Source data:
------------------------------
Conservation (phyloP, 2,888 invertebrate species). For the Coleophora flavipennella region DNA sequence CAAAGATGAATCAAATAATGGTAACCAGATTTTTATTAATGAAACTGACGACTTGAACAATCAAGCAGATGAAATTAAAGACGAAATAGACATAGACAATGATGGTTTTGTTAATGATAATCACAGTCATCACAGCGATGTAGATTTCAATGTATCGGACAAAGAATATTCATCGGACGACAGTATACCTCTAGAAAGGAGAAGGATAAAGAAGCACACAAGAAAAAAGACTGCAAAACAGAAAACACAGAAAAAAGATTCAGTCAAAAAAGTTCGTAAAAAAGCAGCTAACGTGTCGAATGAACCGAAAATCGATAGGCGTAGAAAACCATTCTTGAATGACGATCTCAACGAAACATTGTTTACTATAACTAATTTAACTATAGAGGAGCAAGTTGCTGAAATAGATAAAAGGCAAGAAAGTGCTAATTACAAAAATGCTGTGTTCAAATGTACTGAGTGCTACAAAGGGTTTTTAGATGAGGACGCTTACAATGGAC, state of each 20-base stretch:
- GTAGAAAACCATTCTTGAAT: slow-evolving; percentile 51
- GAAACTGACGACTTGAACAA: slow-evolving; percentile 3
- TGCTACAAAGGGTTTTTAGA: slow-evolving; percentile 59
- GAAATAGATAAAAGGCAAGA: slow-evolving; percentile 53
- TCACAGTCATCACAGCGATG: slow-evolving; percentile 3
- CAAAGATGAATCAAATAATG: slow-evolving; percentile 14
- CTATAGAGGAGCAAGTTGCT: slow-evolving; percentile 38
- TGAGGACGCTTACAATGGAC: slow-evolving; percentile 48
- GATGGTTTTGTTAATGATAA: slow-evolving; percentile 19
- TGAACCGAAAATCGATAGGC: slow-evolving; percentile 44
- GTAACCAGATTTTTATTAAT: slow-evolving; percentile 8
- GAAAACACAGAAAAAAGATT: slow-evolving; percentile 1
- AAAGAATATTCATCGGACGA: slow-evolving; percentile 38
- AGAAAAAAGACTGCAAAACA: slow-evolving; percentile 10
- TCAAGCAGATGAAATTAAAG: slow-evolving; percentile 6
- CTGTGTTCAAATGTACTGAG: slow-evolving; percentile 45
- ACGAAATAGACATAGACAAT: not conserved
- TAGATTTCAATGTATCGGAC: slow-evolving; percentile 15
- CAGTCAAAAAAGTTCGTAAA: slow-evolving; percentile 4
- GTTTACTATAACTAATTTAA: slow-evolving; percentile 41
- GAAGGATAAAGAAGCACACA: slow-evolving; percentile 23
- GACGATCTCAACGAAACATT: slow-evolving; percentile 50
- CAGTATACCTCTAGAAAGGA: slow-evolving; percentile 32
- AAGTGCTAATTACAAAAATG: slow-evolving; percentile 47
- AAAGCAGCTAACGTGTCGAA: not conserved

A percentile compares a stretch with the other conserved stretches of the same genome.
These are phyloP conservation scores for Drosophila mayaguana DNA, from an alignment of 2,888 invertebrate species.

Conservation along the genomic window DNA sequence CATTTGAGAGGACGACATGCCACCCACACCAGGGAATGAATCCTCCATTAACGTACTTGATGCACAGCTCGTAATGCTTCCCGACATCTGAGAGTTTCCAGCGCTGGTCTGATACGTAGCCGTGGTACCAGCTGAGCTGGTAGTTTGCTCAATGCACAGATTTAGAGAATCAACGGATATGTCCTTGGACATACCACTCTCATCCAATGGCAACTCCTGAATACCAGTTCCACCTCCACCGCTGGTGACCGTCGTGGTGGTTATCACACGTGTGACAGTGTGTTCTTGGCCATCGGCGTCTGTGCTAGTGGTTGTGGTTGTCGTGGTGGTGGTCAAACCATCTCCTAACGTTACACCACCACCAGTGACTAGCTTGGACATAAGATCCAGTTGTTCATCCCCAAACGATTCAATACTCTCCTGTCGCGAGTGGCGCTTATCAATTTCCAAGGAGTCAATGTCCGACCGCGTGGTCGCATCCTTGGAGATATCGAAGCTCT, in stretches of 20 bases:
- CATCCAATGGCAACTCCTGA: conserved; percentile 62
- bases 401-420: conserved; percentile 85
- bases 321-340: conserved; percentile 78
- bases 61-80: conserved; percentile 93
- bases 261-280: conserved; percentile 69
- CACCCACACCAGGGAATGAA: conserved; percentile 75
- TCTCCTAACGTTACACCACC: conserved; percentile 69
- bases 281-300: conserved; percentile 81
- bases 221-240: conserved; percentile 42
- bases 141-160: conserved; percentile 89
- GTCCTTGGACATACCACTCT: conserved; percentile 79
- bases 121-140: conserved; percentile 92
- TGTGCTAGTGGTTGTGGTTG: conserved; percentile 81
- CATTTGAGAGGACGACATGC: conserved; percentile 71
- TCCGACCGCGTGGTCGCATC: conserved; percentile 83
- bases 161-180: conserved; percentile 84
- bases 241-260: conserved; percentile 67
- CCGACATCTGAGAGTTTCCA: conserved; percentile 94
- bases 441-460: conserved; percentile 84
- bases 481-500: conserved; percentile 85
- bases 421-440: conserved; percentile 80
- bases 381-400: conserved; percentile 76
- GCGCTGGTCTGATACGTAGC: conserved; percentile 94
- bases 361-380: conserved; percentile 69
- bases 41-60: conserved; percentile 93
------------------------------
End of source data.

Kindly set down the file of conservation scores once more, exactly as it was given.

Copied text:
Conservation (phyloP, 2,888 invertebrate species). For the Coleophora flavipennella region DNA sequence CAAAGATGAATCAAATAATGGTAACCAGATTTTTATTAATGAAACTGACGACTTGAACAATCAAGCAGATGAAATTAAAGACGAAATAGACATAGACAATGATGGTTTTGTTAATGATAATCACAGTCATCACAGCGATGTAGATTTCAATGTATCGGACAAAGAATATTCATCGGACGACAGTATACCTCTAGAAAGGAGAAGGATAAAGAAGCACACAAGAAAAAAGACTGCAAAACAGAAAACACAGAAAAAAGATTCAGTCAAAAAAGTTCGTAAAAAAGCAGCTAACGTGTCGAATGAACCGAAAATCGATAGGCGTAGAAAACCATTCTTGAATGACGATCTCAACGAAACATTGTTTACTATAACTAATTTAACTATAGAGGAGCAAGTTGCTGAAATAGATAAAAGGCAAGAAAGTGCTAATTACAAAAATGCTGTGTTCAAATGTACTGAGTGCTACAAAGGGTTTTTAGATGAGGACGCTTACAATGGAC, state of each 20-base stretch:
- GTAGAAAACCATTCTTGAAT: slow-evolving; percentile 51
- GAAACTGACGACTTGAACAA: slow-evolving; percentile 3
- TGCTACAAAGGGTTTTTAGA: slow-evolving; percentile 59
- GAAATAGATAAAAGGCAAGA: slow-evolving; percentile 53
- TCACAGTCATCACAGCGATG: slow-evolving; percentile 3
- CAAAGATGAATCAAATAATG: slow-evolving; percentile 14
- CTATAGAGGAGCAAGTTGCT: slow-evolving; percentile 38
- TGAGGACGCTTACAATGGAC: slow-evolving; percentile 48
- GATGGTTTTGTTAATGATAA: slow-evolving; percentile 19
- TGAACCGAAAATCGATAGGC: slow-evolving; percentile 44
- GTAACCAGATTTTTATTAAT: slow-evolving; percentile 8
- GAAAACACAGAAAAAAGATT: slow-evolving; percentile 1
- AAAGAATATTCATCGGACGA: slow-evolving; percentile 38
- AGAAAAAAGACTGCAAAACA: slow-evolving; percentile 10
- TCAAGCAGATGAAATTAAAG: slow-evolving; percentile 6
- CTGTGTTCAAATGTACTGAG: slow-evolving; percentile 45
- ACGAAATAGACATAGACAAT: not conserved
- TAGATTTCAATGTATCGGAC: slow-evolving; percentile 15
- CAGTCAAAAAAGTTCGTAAA: slow-evolving; percentile 4
- GTTTACTATAACTAATTTAA: slow-evolving; percentile 41
- GAAGGATAAAGAAGCACACA: slow-evolving; percentile 23
- GACGATCTCAACGAAACATT: slow-evolving; percentile 50
- CAGTATACCTCTAGAAAGGA: slow-evolving; percentile 32
- AAGTGCTAATTACAAAAATG: slow-evolving; percentile 47
- AAAGCAGCTAACGTGTCGAA: not conserved

A percentile compares a stretch with the other conserved stretches of the same genome.
These are phyloP conservation scores for Drosophila mayaguana DNA, from an alignment of 2,888 invertebrate species.

Conservation along the genomic window DNA sequence CATTTGAGAGGACGACATGCCACCCACACCAGGGAATGAATCCTCCATTAACGTACTTGATGCACAGCTCGTAATGCTTCCCGACATCTGAGAGTTTCCAGCGCTGGTCTGATACGTAGCCGTGGTACCAGCTGAGCTGGTAGTTTGCTCAATGCACAGATTTAGAGAATCAACGGATATGTCCTTGGACATACCACTCTCATCCAATGGCAACTCCTGAATACCAGTTCCACCTCCACCGCTGGTGACCGTCGTGGTGGTTATCACACGTGTGACAGTGTGTTCTTGGCCATCGGCGTCTGTGCTAGTGGTTGTGGTTGTCGTGGTGGTGGTCAAACCATCTCCTAACGTTACACCACCACCAGTGACTAGCTTGGACATAAGATCCAGTTGTTCATCCCCAAACGATTCAATACTCTCCTGTCGCGAGTGGCGCTTATCAATTTCCAAGGAGTCAATGTCCGACCGCGTGGTCGCATCCTTGGAGATATCGAAGCTCT, in stretches of 20 bases:
- CATCCAATGGCAACTCCTGA: conserved; percentile 62
- bases 401-420: conserved; percentile 85
- bases 321-340: conserved; percentile 78
- bases 61-80: conserved; percentile 93
- bases 261-280: conserved; percentile 69
- CACCCACACCAGGGAATGAA: conserved; percentile 75
- TCTCCTAACGTTACACCACC: conserved; percentile 69
- bases 281-300: conserved; percentile 81
- bases 221-240: conserved; percentile 42
- bases 141-160: conserved; percentile 89
- GTCCTTGGACATACCACTCT: conserved; percentile 79
- bases 121-140: conserved; percentile 92
- TGTGCTAGTGGTTGTGGTTG: conserved; percentile 81
- CATTTGAGAGGACGACATGC: conserved; percentile 71
- TCCGACCGCGTGGTCGCATC: conserved; percentile 83
- bases 161-180: conserved; percentile 84
- bases 241-260: conserved; percentile 67
- CCGACATCTGAGAGTTTCCA: conserved; percentile 94
- bases 441-460: conserved; percentile 84
- bases 481-500: conserved; percentile 85
- bases 421-440: conserved; percentile 80
- bases 381-400: conserved; percentile 76
- GCGCTGGTCTGATACGTAGC: conserved; percentile 94
- bases 361-380: conserved; percentile 69
- bases 41-60: conserved; percentile 93